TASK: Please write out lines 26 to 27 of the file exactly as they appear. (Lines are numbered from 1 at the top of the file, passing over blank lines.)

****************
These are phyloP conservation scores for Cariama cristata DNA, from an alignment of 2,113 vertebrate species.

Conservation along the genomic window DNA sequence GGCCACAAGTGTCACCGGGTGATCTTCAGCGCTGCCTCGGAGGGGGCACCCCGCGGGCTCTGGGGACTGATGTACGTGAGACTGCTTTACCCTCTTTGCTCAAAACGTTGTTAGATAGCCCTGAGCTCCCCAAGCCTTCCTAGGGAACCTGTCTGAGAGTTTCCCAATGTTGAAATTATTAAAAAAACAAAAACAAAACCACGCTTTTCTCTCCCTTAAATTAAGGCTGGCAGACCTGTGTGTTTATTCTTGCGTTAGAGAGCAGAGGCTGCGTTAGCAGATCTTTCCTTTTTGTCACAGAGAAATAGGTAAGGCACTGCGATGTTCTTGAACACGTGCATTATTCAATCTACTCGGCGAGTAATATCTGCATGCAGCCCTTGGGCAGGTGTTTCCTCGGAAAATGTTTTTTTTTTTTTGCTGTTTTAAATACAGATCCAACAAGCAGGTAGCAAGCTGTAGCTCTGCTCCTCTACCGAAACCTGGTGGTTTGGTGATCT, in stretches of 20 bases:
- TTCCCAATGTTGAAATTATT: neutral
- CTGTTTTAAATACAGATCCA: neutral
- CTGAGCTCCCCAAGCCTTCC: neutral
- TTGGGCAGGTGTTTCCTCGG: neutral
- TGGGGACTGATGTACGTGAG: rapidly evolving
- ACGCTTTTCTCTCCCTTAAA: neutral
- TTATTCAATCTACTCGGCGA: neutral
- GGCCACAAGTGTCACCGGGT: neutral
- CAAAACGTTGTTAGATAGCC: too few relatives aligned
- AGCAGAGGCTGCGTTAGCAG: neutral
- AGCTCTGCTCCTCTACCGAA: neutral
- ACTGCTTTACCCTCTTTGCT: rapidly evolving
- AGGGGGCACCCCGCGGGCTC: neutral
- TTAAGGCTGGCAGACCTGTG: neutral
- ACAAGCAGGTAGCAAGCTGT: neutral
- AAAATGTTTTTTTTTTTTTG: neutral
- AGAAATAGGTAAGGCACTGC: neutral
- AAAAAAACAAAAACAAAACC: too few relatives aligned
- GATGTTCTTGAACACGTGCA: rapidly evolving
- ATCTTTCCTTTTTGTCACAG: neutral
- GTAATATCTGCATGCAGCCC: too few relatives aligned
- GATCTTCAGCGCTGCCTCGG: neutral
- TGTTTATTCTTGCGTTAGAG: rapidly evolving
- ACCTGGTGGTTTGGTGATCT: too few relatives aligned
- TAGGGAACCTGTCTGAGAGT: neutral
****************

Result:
- ACCTGGTGGTTTGGTGATCT: too few relatives aligned
- TAGGGAACCTGTCTGAGAGT: neutral